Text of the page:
Shares of troubled energy giant Enron Corp. continued to lose ground on Monday amid fears that the proposed acquisition of the company by smaller rival Dynegy Inc. will fall through.

Enron stock closed down 70 cents, or 14.86 percent, at $4.01 in active trade on the New York Stock Exchange. Dynegy has agreed to pay $10.55 per share for Enron.

"The market is acting like the deal is not going through or not going through at the original terms," said Michael Heim, an industry analyst at A.G. Edwards & Sons.

Heim said that among three possible scenarios -- the deal goes through as planned, it is canceled, or it is restructured -- the first is the least likely.

"Escape clauses" built into the Dynegy-Enron deal give the buyer the option to back out if there is serious deterioration in Enron's business or assets.

"Dynegy has a good claim that the 'material adverse condition' clause has already been triggered, either by the $690 million loan being accelerated, earnings (being) down or the ongoing trading business weakness," he said.

Last week Enron said it could be forced to pay a $690 million debt this week because of a credit downgrade, but the payment deadline has been delayed until mid-December.

Enron's recent admission that lower volumes at its trading business -- the crown jewel that Dynegy most covets -- could cause low fourth-quarter earnings raises the possibility that the trading business is losing its profitability. Continued lower volumes there would remove a key attraction for Dynegy.

"Every day that goes by where Enron trading volumes become less, it decreases the value of the assets Dynegy was trying to buy in the first place," Heim said. "Besides trading and marketing, what value does Enron have?"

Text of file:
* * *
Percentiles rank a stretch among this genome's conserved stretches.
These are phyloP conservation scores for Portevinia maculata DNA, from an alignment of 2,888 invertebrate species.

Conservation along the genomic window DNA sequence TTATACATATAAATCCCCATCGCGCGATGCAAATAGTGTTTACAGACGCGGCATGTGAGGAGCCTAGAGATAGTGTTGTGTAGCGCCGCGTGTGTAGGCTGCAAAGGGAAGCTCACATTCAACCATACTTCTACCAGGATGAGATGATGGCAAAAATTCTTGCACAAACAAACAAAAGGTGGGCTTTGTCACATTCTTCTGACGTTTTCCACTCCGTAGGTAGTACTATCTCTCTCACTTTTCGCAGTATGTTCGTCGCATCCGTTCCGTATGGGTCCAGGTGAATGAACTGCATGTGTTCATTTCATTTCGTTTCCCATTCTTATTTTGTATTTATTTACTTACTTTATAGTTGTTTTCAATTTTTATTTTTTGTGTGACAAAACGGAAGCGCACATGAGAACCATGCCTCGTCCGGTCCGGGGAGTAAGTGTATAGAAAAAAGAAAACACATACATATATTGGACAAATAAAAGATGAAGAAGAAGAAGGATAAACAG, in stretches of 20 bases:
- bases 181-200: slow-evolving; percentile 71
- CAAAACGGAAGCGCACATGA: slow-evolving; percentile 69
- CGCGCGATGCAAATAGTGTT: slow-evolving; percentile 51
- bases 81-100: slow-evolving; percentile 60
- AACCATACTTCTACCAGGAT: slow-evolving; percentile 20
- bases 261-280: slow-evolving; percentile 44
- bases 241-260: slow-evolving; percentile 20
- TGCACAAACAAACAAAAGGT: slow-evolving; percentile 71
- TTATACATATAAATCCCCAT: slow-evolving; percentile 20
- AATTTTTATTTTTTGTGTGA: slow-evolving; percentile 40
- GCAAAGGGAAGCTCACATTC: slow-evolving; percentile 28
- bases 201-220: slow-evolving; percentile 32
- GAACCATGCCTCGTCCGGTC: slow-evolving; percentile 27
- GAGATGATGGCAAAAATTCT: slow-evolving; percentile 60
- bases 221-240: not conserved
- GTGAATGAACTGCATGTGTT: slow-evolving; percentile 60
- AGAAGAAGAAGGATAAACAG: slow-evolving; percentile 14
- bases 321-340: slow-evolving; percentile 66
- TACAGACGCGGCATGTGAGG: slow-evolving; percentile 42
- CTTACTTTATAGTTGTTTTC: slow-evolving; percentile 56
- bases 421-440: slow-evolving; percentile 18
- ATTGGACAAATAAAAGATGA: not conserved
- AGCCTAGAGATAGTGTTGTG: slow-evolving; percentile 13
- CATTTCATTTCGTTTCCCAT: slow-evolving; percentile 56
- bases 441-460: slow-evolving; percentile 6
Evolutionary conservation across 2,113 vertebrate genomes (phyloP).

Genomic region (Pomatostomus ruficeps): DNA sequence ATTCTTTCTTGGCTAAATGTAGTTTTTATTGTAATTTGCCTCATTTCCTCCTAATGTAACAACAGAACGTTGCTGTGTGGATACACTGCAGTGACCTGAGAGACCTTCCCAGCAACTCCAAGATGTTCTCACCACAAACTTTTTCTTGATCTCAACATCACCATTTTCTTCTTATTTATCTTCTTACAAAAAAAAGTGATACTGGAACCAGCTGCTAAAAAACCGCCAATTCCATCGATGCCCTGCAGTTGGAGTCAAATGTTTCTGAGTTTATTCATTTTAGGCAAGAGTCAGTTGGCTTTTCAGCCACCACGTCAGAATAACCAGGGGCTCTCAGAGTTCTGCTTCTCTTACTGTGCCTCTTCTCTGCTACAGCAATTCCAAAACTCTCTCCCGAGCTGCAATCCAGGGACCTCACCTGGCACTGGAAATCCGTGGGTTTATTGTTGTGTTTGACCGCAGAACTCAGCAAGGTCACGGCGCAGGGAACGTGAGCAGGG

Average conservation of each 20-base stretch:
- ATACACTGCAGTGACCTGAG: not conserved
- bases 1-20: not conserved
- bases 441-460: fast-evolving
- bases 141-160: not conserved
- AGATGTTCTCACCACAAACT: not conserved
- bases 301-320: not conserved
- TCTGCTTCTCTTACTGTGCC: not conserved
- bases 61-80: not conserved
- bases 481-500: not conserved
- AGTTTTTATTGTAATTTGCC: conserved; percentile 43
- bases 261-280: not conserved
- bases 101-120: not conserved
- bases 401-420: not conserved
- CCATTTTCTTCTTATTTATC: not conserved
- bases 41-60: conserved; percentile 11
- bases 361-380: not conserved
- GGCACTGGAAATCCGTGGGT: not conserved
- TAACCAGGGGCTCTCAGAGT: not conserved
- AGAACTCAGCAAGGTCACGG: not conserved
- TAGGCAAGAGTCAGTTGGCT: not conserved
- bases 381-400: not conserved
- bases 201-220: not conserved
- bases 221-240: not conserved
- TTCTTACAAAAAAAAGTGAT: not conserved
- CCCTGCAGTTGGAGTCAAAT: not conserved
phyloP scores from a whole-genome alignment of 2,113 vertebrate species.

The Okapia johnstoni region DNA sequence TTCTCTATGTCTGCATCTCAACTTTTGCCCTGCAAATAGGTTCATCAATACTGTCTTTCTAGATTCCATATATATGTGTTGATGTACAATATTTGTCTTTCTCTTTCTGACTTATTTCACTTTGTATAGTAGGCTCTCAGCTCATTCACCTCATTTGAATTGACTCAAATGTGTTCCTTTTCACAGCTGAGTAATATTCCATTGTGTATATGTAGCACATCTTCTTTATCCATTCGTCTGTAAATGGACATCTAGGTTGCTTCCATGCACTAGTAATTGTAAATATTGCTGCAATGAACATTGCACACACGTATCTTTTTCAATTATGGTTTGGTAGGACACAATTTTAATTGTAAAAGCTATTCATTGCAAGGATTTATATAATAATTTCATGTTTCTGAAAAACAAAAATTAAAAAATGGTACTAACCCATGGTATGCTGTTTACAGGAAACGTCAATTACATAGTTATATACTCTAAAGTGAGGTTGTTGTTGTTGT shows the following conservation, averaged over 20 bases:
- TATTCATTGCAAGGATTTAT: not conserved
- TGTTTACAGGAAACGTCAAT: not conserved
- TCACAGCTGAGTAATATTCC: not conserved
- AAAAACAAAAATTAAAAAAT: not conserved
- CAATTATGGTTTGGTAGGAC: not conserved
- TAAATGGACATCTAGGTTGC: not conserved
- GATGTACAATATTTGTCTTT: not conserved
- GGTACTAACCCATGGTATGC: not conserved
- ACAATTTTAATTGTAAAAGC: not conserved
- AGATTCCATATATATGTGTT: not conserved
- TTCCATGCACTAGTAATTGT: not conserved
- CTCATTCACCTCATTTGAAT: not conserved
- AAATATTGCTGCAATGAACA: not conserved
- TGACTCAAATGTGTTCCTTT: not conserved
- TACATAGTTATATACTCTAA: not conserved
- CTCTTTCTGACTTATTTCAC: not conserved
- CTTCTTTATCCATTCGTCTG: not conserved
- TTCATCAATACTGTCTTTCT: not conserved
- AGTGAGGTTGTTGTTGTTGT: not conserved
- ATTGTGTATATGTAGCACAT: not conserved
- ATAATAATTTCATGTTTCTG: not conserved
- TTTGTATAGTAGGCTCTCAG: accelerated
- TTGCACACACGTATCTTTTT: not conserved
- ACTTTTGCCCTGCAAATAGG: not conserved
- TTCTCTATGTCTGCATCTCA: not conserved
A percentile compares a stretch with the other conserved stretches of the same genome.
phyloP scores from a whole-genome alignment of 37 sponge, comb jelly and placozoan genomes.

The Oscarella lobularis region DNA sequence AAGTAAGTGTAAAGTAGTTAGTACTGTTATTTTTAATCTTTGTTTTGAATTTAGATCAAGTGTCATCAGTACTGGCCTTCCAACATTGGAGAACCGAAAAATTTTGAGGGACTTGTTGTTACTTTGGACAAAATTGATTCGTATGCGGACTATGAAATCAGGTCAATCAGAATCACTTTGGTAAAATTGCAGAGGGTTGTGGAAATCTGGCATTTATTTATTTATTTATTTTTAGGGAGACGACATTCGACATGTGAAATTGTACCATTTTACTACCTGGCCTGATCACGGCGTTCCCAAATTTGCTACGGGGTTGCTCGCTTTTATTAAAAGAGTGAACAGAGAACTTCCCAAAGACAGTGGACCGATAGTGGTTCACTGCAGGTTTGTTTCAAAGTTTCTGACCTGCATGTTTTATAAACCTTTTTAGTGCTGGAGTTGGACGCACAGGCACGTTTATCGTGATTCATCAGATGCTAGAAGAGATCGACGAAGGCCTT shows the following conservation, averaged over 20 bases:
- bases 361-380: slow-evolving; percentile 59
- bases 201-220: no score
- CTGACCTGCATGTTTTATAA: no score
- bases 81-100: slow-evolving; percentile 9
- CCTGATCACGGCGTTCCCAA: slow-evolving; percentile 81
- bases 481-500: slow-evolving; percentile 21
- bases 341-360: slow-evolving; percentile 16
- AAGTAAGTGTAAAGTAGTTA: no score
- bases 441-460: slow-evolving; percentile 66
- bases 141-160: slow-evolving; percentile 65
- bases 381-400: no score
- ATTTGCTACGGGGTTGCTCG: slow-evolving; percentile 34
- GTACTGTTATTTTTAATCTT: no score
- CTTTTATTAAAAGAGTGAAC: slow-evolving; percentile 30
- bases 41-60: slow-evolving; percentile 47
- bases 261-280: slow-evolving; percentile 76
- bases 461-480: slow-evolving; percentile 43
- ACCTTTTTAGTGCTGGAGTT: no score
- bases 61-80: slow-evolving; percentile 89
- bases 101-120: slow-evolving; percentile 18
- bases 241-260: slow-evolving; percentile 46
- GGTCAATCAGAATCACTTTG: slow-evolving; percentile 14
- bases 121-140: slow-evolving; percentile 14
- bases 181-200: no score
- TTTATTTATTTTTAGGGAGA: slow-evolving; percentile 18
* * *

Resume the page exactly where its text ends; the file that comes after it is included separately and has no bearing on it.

The majority of Enron's physical assets are spoken for, with partnerships and creditors getting first dibs and Dynegy getting the first right to exercise its option to acquire Enron's Northern Natural Gas pipeline.

Dynegy, which is 26.5 percent-owned by energy giant ChevronTexaco, is to swap 0.2685 share of its own stock for each share of Enron. Shares of Dynegy closed down $1.15, or 2.85 percent, at $39.25 in NYSE trade.

Enron agreed to a Dynegy buyout after it was overwhelmed by a series of problems, including a U.S. regulatory probe of off-balance-sheet dealings by its officers, a $1.2 billion cut in shareholder equity, and cuts in its credit ratings.

Enron subsequently restated its earnings, but investor unease snowballed and its share began tumbling. The shares were above $90 in August 2000.

Heim said he was not sure that EnronOnline, Enron's online trading platform, is the premier property it once was.

"Two years ago it had some value, but now others have been able to duplicate it. It's not the computer systems -- it's the traders and network that Enron had. If those go away, the value lessens."